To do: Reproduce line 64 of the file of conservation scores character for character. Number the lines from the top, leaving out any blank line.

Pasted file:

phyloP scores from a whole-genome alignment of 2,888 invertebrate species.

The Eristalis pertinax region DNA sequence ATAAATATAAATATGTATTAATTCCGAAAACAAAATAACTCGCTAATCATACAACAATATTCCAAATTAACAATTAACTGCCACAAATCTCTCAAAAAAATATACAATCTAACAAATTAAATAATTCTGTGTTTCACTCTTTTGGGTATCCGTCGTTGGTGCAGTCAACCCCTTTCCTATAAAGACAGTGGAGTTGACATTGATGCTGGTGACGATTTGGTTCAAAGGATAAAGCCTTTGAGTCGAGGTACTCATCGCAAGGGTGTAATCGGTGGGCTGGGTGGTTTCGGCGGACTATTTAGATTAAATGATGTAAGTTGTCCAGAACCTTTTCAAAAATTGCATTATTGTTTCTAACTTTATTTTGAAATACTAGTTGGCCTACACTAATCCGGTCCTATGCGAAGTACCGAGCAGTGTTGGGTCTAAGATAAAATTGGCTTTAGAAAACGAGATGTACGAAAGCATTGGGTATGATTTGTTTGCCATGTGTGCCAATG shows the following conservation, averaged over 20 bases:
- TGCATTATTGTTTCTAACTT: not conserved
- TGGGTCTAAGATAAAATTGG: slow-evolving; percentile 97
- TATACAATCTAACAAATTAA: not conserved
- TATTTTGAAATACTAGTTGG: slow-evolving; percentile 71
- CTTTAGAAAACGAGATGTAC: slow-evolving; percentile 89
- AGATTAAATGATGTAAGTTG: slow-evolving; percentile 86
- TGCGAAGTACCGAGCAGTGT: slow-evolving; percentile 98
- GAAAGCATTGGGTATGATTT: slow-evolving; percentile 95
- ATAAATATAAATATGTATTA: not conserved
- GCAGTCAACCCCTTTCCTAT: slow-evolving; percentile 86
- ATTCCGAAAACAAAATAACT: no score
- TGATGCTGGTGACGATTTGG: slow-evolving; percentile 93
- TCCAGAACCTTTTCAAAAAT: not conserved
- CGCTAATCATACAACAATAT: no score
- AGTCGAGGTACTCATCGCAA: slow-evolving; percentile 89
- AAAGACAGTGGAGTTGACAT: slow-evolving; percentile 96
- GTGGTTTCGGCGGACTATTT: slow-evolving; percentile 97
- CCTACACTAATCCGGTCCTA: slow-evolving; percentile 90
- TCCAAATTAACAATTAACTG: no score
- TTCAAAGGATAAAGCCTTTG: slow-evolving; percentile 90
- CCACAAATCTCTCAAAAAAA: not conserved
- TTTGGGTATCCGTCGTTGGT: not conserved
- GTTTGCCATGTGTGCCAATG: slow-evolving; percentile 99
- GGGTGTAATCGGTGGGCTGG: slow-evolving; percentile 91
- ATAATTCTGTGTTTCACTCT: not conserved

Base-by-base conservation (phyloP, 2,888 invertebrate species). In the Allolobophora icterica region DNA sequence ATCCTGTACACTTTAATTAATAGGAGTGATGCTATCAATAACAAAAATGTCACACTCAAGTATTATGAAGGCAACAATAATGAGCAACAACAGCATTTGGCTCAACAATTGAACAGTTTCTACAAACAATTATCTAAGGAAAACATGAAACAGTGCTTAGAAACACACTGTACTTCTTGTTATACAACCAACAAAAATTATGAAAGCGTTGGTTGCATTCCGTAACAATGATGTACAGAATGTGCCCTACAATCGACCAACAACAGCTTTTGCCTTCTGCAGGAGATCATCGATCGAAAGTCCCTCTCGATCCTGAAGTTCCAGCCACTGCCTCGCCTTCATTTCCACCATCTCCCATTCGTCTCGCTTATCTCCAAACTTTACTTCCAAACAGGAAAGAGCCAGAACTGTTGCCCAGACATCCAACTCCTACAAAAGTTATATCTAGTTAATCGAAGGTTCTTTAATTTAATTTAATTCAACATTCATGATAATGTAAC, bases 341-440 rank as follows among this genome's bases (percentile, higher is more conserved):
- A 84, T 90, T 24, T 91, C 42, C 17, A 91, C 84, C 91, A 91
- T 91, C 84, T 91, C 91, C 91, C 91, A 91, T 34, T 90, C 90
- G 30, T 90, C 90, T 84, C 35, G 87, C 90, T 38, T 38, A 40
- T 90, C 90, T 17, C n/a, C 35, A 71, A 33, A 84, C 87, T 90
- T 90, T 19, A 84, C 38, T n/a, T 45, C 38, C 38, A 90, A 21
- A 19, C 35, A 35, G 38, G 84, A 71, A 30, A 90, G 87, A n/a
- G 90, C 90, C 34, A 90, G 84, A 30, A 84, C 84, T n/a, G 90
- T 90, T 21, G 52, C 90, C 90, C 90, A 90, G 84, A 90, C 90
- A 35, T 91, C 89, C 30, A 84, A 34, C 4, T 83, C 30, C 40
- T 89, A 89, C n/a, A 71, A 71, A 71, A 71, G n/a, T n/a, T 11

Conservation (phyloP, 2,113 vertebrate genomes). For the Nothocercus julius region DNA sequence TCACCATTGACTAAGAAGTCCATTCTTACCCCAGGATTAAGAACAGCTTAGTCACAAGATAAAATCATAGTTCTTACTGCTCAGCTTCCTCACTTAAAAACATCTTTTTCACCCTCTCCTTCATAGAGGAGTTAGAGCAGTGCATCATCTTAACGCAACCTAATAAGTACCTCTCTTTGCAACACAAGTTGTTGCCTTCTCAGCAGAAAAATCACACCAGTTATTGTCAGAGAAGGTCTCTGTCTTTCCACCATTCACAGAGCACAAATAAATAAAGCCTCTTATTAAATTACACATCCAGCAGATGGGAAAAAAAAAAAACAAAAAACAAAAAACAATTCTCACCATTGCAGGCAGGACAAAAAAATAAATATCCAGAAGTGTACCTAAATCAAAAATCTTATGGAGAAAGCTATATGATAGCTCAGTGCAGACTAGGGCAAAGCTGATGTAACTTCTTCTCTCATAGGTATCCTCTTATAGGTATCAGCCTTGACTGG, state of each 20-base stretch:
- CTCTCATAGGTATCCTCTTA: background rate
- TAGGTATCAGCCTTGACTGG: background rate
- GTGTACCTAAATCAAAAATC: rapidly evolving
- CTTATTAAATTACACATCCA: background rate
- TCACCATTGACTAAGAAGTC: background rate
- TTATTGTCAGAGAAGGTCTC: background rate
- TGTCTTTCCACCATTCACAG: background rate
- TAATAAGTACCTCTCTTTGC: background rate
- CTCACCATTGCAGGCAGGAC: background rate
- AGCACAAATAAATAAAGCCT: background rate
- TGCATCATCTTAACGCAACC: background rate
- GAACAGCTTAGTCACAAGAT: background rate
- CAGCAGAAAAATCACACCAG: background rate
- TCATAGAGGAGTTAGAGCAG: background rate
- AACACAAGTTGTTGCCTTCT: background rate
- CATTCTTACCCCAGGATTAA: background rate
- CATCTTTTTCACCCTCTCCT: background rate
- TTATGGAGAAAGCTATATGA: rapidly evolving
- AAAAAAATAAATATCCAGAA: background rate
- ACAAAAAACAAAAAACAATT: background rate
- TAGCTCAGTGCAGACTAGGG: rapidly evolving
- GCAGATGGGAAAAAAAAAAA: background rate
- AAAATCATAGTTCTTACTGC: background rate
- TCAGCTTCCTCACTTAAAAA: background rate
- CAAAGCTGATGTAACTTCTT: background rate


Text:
- CAAAGCTGATGTAACTTCTT: background rate